I’ve been sifting through old documentation of workstation graphics cards (specifically the 3d labs Wildcat Realizm 800 - a monster of its time) and it, and may other workstation cards of the time bragged about their higher-precision floating point rendering capability, which led to more crisp, clean visuals. Is this still a thing? I never see it mentioned anywhere anymore and I’m wondering now if it’s just an after-thought and it can more or less be software controlled in CUDA?
Graphics and CUDA are pretty much orthogonal.
Hmmm…ok…I guess then I would wonder if there’d be a way to have CUDA doing the math for the higher precision rendering and then pass it back to something that dumped it on the screen?
I have no hand-on exposure to such computations, but since CUDA offers interoperability with both DirectX and OpenGL you should be able to perform high-precision rendering with CUDA. There may even be a starting point for your explorations among the many sample applications that ship with CUDA.
As far as I am aware, professional ray-tracing renderers that run on NVIDIA GPUs are in fact based on CUDA computation.
Yes, certainly graphics and cuda can interoperate in various interesting ways. My “orthogonal” statement was meant to suggest that there are essentially no “graphics” knobs that are directly exposed in CUDA. You cannot directly access graphics oriented hardware or data. And to the extent that you can access graphics data, that must come through one of the interop methods.
As njuffa points out, there are various CUDA-graphics interop sample codes that demonstrate how to use CUDA to do some form of graphical rendering, then passing the rendered data back to OGL/DirectX for further processing and display.
There are also several “pure software” 3D pipeline implementations out there.
Here is one research result: High-Performance Software Rasterization on GPUs
Very interesting…to all of it. I guess what I’m stuck on is…with these older graphics cards, they did all this stuff in hardware…so at some point where the “rubber hits the road” your low-precision geometry (from…let’s say Quake 2) would get shoved into this card’s 36-bit geometry engine. It still renders, it’s plays, it’s still quake 2, but it’s living inside this 36-bit pipe - it’s the only way opengl geometry gets handled on this particular card.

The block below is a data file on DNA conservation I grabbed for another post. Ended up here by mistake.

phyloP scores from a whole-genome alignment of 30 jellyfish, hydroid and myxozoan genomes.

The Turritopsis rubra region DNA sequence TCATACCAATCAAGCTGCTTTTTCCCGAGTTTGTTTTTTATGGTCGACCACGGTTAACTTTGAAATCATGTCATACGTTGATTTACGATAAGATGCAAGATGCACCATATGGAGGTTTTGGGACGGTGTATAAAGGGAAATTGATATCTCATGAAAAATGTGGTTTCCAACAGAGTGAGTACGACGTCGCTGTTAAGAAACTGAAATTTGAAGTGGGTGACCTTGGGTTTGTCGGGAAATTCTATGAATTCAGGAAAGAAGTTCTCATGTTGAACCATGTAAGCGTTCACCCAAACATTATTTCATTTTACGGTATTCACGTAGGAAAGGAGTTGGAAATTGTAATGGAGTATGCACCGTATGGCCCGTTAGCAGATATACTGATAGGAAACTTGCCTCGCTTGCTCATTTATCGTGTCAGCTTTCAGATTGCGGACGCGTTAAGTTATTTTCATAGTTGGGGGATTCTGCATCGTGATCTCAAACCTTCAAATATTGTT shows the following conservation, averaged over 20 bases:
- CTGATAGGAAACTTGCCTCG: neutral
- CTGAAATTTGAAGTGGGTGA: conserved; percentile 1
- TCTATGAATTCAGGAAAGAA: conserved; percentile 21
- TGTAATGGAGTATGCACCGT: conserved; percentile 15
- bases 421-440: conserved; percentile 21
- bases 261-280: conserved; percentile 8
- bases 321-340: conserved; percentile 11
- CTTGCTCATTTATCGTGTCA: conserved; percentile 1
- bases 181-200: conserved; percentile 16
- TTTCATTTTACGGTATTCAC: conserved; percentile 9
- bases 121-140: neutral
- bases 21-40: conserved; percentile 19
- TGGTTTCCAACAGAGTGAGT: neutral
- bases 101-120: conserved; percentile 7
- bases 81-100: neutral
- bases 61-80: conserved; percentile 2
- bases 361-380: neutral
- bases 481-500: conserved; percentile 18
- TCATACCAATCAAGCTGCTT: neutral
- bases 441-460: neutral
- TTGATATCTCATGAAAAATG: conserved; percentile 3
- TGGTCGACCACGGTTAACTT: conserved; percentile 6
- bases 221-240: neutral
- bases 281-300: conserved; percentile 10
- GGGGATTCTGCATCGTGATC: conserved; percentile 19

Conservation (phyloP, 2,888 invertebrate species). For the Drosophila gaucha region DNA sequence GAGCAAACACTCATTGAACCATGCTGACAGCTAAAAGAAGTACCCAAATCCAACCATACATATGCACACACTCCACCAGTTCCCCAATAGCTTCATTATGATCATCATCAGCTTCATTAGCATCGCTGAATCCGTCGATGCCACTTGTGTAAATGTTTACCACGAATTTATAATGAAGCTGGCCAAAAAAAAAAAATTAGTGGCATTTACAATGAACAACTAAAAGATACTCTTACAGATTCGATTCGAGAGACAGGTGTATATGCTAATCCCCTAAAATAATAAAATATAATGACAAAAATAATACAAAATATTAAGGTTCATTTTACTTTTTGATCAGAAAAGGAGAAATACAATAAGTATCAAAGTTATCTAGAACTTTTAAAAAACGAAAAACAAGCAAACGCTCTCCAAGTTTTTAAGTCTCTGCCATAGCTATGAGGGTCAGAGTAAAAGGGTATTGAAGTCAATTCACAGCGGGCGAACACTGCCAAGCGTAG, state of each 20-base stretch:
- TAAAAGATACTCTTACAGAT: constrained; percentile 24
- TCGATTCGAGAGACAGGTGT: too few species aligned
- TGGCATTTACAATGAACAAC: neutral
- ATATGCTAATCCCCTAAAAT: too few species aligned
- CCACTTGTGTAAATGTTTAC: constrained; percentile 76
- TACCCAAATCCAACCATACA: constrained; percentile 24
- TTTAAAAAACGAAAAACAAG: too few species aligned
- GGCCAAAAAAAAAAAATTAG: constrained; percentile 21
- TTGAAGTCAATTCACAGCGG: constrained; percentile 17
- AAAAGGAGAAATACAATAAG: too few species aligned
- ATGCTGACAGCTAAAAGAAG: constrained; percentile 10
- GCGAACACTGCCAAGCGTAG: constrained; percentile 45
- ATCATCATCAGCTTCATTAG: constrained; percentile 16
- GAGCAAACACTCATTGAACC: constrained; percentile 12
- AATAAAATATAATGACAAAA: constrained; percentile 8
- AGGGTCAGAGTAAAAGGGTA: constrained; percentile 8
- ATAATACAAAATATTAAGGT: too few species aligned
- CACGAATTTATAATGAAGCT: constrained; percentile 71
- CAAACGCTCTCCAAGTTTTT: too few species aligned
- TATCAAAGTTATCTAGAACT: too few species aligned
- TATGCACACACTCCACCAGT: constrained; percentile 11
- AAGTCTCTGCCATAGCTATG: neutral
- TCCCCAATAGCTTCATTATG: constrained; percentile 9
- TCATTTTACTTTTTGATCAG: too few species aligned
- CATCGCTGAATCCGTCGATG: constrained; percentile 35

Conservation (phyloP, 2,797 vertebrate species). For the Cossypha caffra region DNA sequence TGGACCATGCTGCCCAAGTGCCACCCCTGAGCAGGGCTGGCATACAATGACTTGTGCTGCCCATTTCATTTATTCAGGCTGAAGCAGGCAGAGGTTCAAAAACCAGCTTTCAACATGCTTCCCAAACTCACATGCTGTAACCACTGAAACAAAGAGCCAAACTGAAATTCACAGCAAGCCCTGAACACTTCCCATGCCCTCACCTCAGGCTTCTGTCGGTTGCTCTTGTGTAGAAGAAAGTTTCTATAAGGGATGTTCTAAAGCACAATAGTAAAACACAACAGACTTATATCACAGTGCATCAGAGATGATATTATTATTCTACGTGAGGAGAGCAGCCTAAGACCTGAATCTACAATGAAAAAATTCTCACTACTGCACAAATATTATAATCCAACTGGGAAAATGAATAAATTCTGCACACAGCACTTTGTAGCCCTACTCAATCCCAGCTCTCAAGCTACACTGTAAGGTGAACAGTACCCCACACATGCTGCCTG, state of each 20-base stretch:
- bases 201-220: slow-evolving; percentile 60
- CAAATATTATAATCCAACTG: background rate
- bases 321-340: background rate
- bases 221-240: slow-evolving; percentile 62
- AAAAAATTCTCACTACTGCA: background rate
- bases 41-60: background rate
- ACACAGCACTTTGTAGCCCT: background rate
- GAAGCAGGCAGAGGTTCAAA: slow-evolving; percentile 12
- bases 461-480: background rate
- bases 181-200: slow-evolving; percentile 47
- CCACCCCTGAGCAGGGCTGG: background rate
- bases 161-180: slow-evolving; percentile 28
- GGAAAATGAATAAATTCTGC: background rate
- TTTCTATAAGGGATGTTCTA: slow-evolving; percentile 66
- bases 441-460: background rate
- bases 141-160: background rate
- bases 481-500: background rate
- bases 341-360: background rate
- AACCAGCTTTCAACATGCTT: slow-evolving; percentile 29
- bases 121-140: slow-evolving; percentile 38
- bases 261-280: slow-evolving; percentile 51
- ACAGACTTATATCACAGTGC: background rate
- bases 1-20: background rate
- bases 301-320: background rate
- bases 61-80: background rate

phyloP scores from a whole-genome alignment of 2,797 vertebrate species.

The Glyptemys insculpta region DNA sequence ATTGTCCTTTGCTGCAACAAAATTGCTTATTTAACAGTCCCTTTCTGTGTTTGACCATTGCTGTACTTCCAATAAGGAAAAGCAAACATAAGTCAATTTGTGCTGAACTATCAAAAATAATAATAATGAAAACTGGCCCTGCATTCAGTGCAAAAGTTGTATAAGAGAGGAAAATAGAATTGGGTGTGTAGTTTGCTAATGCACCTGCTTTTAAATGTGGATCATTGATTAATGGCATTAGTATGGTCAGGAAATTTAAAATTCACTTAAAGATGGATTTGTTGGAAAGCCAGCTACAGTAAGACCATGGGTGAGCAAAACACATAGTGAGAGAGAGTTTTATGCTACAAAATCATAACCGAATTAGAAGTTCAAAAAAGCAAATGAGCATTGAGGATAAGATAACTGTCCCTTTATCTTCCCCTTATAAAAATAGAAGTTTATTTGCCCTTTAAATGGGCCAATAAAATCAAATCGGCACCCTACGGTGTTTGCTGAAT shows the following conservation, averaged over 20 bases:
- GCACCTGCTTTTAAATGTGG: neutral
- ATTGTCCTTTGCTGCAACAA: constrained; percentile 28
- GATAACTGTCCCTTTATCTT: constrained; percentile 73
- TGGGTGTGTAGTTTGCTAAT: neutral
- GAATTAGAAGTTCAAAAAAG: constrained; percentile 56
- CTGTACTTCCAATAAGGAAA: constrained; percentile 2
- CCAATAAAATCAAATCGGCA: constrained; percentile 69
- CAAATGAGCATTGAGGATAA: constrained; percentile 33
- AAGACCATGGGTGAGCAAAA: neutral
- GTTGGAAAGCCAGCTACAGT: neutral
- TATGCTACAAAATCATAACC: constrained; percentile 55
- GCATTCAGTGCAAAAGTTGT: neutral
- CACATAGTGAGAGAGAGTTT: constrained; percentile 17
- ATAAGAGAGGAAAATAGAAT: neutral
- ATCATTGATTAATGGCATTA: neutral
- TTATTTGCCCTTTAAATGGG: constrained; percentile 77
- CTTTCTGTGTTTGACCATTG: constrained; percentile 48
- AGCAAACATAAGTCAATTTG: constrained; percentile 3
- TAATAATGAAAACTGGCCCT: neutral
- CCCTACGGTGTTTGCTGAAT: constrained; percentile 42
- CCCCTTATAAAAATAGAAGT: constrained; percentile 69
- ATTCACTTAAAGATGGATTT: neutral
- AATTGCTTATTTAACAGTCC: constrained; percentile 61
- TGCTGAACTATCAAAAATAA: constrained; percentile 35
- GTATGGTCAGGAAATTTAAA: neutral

I know newer cards (newer than like…2005 anyway) have things called ROPs which I guess are kinda like more advanced geometry pipes, but when they’re mentioned, it’s more of a core-count than it is a bit-width. I’m wondering…what happened to the consideration of bit-width? Do ROPs only handle…so much precision per unit? Is that something variably handled in software now? I guess what I’m really saying is…it seemed like when a card advertised a 36-bit high-precision pipe, that was the ceiling for precision and…for that card, it was the point where eventually all geometry had to pass through so no matter what, even if your math was of a lower precision, it was still carried out in the same pipe, but it could be no higher than the per-ordained 36-bits or you’d have a stack overflow or something.
The sense I get from things now is…someone could write a shader…or…some other kind of code that would say “I want to define a square, but I want to define it out to 64-bits of precision…here you go video driver, pass this to the gpu for rendering” and the gpu would just chew on the numbers until it produced the final image.
Is this correct? I can’t help but feel like I’m missing something…perhaps in my understanding of ROPs, but more so in the historical changes that have taken place within GPUs.
Thanks to all who replied, sorry if I sound insane.
Not sure why your original question was migrated from the OpenGL forum, because this is where it seems to belong. The graphics guys should be able to catch you up on how vertex and fragment processing happens with current high-end workstation GPUs such as NVIDIA’s Quadro line. I guess the mention of the word “CUDA” triggered the move, so I would suggest asking the questions above again, without mentioning CUDA at all.
I think first you would want to clarify what “36-bit” vertex precision actually meant in those old specs. What numeric representation was being used: fixed-point or floating-point? Also, I believe it was common marketing practice at the time to add the precision for components of an n-vector, so if the hardware could process 3-vectors of single-precision floating-point data, this was advertised as 96-bit vertex precision.
As far as I am aware (but I last dealt with 3D graphics ten years ago), processing of vertices happens in IEEE-754 single precision these days. The units used for this are freely programmable now, as opposed to the fixed-function units presumably used in those old workstation cards. The same programmable hardware is also used for compute-centric APIs like CUDA. As per earlier comments in this thread, you could presumably write a highly-accurate software renderer using the double-precision arithmetic capabilities of CUDA. Not sure whether OpenGL shaders support double-precision computation these days. They might, but I don’t know. Again something you would want to ask the graphics guys.